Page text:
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Mistakes in Parenting

“Parenting is not about raising children who never make mistakes. It’s about being a safe place for them when they do.” – @simplyonpurpose

Learning from mistakes 

The list of “mistakes” we can make in parenting seems endless.  We feel guilt and shame around the daily decisions we have to make:  we let our baby cry it out or we didn’t allow our baby to cry enough; we let our toddlers eat something that wasn’t organic; we allowed our child too much screen time; we let our teen stay up too late… Parents also hold on to guilt around the times we really lose it, and yell at or shame our children.   Recent research indicates that feelings of shame or guilt around parenting choices and reactions  are all too common. In fact, new research by Farm Rich reveals American parents feel an average of 23 pangs of guilt every single week over decisions they feel weren't quite up to standard.   The research also spells out what parents say are their biggest regrets or mistakes: 

  1. Losing my temper

  2. Not playing enough with my children

  3. Not being home enough

  4. Letting my children have too much screen time

  5. When I don't feel like I'm being a good role model

  6. Not being able to take my children on more vacations or outings

  7. When I don't have time to make home-cooked meals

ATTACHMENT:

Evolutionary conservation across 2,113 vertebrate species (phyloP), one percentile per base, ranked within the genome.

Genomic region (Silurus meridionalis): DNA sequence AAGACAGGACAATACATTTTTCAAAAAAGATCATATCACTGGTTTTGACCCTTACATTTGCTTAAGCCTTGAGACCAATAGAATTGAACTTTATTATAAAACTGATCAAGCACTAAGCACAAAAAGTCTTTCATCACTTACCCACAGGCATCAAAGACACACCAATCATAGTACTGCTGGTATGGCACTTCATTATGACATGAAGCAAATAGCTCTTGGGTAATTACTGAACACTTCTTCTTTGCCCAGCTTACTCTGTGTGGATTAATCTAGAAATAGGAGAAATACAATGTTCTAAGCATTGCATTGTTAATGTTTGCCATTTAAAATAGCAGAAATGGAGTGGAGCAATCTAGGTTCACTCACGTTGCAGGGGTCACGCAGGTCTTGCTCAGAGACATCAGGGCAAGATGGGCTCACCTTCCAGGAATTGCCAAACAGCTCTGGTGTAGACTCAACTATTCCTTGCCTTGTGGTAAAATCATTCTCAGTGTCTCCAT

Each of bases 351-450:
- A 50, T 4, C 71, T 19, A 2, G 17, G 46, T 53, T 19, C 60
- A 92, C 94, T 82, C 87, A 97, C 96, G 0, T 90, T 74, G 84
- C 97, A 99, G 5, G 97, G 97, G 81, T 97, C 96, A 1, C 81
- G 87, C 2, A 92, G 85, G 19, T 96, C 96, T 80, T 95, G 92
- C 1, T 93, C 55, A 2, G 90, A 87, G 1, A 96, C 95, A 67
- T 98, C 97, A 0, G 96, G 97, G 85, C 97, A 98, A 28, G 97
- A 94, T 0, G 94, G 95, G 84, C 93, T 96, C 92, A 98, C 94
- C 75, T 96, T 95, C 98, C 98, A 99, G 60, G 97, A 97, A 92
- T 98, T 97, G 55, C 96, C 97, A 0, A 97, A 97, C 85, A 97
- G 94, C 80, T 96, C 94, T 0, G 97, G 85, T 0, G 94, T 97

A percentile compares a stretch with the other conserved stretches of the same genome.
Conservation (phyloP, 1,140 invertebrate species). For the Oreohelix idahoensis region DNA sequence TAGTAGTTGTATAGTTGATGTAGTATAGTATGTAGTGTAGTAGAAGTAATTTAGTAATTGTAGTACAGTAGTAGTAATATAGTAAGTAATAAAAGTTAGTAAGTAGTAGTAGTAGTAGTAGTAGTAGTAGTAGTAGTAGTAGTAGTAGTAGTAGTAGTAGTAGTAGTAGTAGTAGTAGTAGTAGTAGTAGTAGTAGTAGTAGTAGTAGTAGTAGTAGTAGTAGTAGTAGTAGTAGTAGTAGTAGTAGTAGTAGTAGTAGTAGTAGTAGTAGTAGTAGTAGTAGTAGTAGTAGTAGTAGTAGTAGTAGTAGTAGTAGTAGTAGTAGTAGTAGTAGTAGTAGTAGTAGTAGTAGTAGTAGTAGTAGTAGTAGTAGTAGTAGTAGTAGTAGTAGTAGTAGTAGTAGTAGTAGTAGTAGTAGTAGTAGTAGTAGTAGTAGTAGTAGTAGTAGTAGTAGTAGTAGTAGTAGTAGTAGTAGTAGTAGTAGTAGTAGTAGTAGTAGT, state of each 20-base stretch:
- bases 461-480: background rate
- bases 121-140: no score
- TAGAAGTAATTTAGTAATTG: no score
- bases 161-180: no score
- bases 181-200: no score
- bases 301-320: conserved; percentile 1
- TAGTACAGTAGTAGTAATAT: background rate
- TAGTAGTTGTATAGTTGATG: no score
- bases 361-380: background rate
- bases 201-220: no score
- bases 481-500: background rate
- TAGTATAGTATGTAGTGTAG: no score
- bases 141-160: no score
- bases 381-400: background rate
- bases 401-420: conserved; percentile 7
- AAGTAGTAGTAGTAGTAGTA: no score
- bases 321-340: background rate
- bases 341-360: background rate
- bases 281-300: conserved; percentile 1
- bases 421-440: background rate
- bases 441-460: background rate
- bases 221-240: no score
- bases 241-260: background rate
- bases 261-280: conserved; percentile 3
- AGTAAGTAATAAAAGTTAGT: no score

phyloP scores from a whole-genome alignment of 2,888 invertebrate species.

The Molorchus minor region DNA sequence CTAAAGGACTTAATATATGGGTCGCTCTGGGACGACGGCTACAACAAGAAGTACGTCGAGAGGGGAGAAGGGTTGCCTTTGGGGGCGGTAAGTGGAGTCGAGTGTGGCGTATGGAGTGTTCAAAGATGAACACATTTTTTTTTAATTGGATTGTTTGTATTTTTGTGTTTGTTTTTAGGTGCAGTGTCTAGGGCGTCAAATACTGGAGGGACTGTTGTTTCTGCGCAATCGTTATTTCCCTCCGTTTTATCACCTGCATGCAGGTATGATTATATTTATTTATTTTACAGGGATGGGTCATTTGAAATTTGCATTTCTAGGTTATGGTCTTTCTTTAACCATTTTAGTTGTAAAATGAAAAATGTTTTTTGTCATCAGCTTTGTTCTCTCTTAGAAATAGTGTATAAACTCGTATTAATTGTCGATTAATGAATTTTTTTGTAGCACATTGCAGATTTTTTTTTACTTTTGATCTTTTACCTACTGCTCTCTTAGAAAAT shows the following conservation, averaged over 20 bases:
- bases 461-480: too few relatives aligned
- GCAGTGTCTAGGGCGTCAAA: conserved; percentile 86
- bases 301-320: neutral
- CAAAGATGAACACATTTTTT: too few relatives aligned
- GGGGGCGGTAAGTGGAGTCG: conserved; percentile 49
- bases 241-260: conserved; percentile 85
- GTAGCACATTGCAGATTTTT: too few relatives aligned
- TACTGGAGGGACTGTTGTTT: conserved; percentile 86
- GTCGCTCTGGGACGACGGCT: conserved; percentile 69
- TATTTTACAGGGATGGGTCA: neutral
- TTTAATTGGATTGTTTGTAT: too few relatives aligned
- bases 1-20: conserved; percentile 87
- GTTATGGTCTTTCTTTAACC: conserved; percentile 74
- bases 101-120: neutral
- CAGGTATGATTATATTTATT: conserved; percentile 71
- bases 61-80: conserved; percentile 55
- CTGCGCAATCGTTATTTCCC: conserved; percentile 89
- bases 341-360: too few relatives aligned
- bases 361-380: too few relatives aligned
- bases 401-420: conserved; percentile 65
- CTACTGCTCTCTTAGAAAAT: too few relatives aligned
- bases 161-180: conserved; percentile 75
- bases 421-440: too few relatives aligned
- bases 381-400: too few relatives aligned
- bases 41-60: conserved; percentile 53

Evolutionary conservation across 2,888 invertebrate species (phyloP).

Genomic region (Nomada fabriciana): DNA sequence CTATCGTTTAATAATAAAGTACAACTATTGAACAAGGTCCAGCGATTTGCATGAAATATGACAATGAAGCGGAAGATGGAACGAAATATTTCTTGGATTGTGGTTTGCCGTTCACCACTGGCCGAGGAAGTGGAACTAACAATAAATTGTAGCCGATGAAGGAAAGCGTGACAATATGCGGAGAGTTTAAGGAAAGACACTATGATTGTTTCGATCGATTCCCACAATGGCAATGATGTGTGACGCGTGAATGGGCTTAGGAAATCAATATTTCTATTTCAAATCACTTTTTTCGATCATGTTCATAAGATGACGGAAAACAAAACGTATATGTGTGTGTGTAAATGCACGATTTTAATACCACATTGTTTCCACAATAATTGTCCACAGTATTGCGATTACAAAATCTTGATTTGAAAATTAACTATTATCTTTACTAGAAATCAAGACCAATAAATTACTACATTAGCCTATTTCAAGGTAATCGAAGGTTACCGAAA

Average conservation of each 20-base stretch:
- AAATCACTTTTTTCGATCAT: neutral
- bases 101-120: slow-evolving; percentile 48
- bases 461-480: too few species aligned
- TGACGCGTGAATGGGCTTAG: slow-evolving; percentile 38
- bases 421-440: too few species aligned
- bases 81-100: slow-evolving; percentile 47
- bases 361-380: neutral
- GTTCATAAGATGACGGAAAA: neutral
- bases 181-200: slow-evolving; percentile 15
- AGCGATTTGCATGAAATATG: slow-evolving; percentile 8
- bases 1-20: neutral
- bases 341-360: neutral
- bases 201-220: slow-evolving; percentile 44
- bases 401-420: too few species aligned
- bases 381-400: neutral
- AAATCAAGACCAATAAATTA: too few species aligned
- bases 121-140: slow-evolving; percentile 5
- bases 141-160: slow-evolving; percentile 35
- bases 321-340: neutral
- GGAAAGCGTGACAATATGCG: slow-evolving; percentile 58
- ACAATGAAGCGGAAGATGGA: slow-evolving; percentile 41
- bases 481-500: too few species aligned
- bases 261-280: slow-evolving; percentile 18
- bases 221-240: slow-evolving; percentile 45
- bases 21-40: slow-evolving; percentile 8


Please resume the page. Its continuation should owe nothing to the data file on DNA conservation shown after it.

8. Not reading enough to and with my children

  9. Letting my kids eat junk food

  10.  Working too much

If we respond to these “mistakes” or feelings of guilt by internalizing the belief that we are a “bad” or unworthy parent, this may show up in difficulties connecting with and responding to our kids, especially  when they make their own mistakes.   

If we respond to these feelings of guilt with self-compassion and a growth mind-set, we set ourselves, and our kids, up for healthy relationships, the skills to handle frustration, and the resilience to overcome setbacks. 

“I often wonder if we speak so harshly to ourselves when we make a mistake because that’s how we were spoken to when we messed up as kids.” – Shelly Robinson

Some ideas for moving on from parenting guilt and ruminating on mistakes: 


  • Assess the situation - does your perception of the severity of the mistake match the reality?  How was your child impacted? 

  • Acknowledge the guilt, or whatever emotions arise, catch the story you are telling yourself about the situation, and know that these thoughts and feelings make sense.   Then, use this activation/energy to make a plan for the next time. 

  • Own your mistakes, and commit to repairing with your child.  This is also a wonderful opportunity to model coping skills.    This can look like: “I’m really sorry I yelled this morning.  That must have felt scary for you.  The next time I am feeling stressed in the morning, I will take a few breaths and check my tone.” 

  • Make time for yourself.  When we are depleted, even small mistakes seem huge.   Making sure your own needs are met will mean you have space for your mistakes, as well as your children’s inevitable blunders and behaviors.  Remember it’s ok to lighten up, and even laugh at yourself sometimes.   This parenting thing is crazy difficult, and sometimes the best thing we can do is laugh and find joy in the craziness.   

Parent coaching is a safe place for exploration of beliefs around mistakes, guilt and shame.   If you long for a more peaceful home, one where mistakes are expected and accepted, check out our services page here   

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